Don't know what that is in your case, but the weight of the rack/bikes at that point has to be subtracted and enough left over for the tongue weight of the trailer...

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Old 10-24-2012, 04:01 PM   #11
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There is a bike out there to fit everyone's riding needs, no matter what they are. I always suggest going to a few bike shops until you find one you like the service in, and have them go over things with you. You may be surprised to find a style that suits your needs better than what you were already thinking.

My wife rides a hybrid like Carol described, and really enjoys it. It is a bit heavier than a mountain bike, but not much.

I on the other hand am buying a new full suspension 29"(rim) bike for next year. I am fairly young yet at 55, and love trail riding, both hill climbing and blasting downhill runs. I am keeping my old mountain bike with smoother tires on it for riding around town, which will likely accompany me on most trailer trips. Gotta keep this aging body in good shape so I can enjoy things in retirement.

I have ridden the Townie style before, and while very comfy to ride, they are not very good on the performance end of things.

We have a 2" receiver on the back of our trailer, and use a Swagman G2 2‑Bike Hitch Rack. We both enjoy finding trails to ride, as well as just generally tripping around campsites and in town.
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Old 10-24-2012, 06:17 PM   #12
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My Trek Pure Sport fits in the back of the Highlander. The upright seat position, crank-forward design, and quality make it a joy to ride.

I test rode a Day6, Electra Townie, and the Trek on the same day as I decided what to buy. The Day6 seat was nice, but wow what a heavy bike! The other two felt so much more lively.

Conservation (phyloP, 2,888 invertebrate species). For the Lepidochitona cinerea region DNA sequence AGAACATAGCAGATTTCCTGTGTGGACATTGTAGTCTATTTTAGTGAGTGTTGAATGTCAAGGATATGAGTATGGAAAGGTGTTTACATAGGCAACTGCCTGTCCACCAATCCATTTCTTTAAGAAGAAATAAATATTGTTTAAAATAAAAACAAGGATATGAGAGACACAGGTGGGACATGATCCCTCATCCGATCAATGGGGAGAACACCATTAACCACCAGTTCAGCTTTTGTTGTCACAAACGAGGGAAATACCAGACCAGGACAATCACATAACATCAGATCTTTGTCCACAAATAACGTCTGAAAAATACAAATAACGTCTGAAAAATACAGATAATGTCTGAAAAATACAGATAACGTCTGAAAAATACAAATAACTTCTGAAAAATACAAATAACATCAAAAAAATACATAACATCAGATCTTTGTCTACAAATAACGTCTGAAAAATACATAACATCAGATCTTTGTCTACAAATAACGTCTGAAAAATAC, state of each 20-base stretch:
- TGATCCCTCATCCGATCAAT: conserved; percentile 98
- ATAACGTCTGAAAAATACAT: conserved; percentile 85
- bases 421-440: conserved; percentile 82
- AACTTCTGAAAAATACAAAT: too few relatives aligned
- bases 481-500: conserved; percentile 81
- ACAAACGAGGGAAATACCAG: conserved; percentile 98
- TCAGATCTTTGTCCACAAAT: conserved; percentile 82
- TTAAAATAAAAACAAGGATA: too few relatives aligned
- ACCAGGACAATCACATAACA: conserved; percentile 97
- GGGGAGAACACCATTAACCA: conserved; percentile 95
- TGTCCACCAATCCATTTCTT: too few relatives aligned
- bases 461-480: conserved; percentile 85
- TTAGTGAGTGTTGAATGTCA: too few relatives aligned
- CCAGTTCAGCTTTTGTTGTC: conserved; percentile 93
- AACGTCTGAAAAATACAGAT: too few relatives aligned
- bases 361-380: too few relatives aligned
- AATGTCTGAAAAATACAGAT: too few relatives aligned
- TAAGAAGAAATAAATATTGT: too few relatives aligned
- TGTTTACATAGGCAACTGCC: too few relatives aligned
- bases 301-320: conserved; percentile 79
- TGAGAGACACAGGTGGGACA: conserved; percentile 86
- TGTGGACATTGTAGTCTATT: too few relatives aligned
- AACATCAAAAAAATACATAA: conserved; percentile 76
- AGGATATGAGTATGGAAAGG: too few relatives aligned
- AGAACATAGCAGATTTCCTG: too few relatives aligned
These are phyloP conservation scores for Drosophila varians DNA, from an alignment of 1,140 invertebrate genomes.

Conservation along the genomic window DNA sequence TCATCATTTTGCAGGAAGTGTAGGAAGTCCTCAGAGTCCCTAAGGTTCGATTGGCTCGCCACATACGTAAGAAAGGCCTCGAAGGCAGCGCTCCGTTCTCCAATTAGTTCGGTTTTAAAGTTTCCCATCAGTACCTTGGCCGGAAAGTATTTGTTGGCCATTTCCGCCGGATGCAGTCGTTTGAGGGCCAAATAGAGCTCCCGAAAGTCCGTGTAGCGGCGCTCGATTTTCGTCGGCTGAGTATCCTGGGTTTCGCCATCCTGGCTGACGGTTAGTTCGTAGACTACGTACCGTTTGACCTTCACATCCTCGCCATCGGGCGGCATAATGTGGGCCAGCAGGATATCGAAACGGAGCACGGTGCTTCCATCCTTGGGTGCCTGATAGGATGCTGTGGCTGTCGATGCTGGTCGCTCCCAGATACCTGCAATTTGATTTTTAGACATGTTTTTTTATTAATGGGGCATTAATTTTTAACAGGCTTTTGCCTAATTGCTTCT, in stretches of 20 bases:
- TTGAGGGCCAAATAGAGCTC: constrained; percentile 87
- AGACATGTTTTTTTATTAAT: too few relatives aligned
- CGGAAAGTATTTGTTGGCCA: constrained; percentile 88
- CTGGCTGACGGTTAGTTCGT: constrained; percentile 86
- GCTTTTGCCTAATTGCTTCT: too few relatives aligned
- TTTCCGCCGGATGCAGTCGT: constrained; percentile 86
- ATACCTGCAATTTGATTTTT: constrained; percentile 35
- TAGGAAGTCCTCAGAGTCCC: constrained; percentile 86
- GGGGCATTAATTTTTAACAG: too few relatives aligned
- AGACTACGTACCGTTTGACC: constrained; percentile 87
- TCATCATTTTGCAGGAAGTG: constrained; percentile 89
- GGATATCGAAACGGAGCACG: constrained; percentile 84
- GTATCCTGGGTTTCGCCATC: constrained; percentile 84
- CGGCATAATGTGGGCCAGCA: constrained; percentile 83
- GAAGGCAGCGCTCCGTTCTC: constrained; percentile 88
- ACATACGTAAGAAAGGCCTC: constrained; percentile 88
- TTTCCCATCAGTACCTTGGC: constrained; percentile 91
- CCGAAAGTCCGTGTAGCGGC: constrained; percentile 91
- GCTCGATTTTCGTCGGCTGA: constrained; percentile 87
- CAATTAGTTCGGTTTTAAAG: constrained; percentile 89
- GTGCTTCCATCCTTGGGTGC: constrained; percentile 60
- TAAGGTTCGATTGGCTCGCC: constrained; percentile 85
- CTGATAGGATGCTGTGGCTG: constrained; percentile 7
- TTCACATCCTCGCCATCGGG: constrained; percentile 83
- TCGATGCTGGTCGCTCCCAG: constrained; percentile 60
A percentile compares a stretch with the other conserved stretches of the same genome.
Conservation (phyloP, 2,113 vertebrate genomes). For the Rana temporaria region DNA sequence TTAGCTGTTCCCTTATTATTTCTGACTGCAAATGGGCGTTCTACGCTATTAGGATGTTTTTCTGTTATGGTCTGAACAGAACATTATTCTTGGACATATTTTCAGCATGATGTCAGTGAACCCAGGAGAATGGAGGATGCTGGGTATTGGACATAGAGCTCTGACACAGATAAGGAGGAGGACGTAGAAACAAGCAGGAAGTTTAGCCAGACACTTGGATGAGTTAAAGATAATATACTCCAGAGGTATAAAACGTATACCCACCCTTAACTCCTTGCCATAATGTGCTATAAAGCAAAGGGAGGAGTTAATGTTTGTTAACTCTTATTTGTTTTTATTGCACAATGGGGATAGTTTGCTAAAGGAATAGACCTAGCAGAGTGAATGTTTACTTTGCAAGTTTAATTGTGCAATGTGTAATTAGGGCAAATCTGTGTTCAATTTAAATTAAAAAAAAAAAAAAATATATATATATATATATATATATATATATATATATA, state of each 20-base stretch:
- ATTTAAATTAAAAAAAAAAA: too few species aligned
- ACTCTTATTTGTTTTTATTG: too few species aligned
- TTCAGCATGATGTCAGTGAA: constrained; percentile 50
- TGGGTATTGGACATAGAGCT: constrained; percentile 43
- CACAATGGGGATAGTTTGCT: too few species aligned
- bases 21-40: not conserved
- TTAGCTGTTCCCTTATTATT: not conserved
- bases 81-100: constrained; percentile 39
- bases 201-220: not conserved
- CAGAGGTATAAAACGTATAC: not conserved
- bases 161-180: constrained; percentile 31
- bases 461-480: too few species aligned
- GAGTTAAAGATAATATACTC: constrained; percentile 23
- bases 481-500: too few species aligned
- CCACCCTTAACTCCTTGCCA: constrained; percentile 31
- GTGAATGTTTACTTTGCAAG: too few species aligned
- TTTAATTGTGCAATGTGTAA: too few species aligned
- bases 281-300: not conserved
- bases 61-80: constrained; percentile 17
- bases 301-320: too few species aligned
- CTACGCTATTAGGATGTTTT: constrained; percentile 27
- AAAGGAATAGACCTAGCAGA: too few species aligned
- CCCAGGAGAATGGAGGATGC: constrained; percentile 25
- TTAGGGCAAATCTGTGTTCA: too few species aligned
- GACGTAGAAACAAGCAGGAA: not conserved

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Old 10-24-2012, 06:52 PM   #13
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We would be up for a ride along the tow canal in Ohio. That would be fun. Some years back we did a ride through Ohio. The ride was a mix including the tow path, along the Muskingum River and on roads. I do not remember the actual route. We started near a town called Coshocton, went through Zanesville, and ended up in Marietta a 100 miles later. Too far for me to ride anymore in one day (or maybe even two).
Coshocton is less than two hours from Pittsburgh if I remember correctly.
Is the bike museum in that area or near Dayton?
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Old 10-25-2012, 07:21 AM   #14
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We would be up for a ride along the tow canal in Ohio. That would be fun. Some years back we did a ride through Ohio. The ride was a mix including the tow path, along the Muskingum River and on roads. I do not remember the actual route. We started near a town called Coshocton, went through Zanesville, and ended up in Marietta a 100 miles later. Too far for me to ride anymore in one day (or maybe even two).
Coshocton is less than two hours from Pittsburgh if I remember correctly.
Is the bike museum in that area or near Dayton?
bill is the erie canal towpath used? i thought that would be a great ride.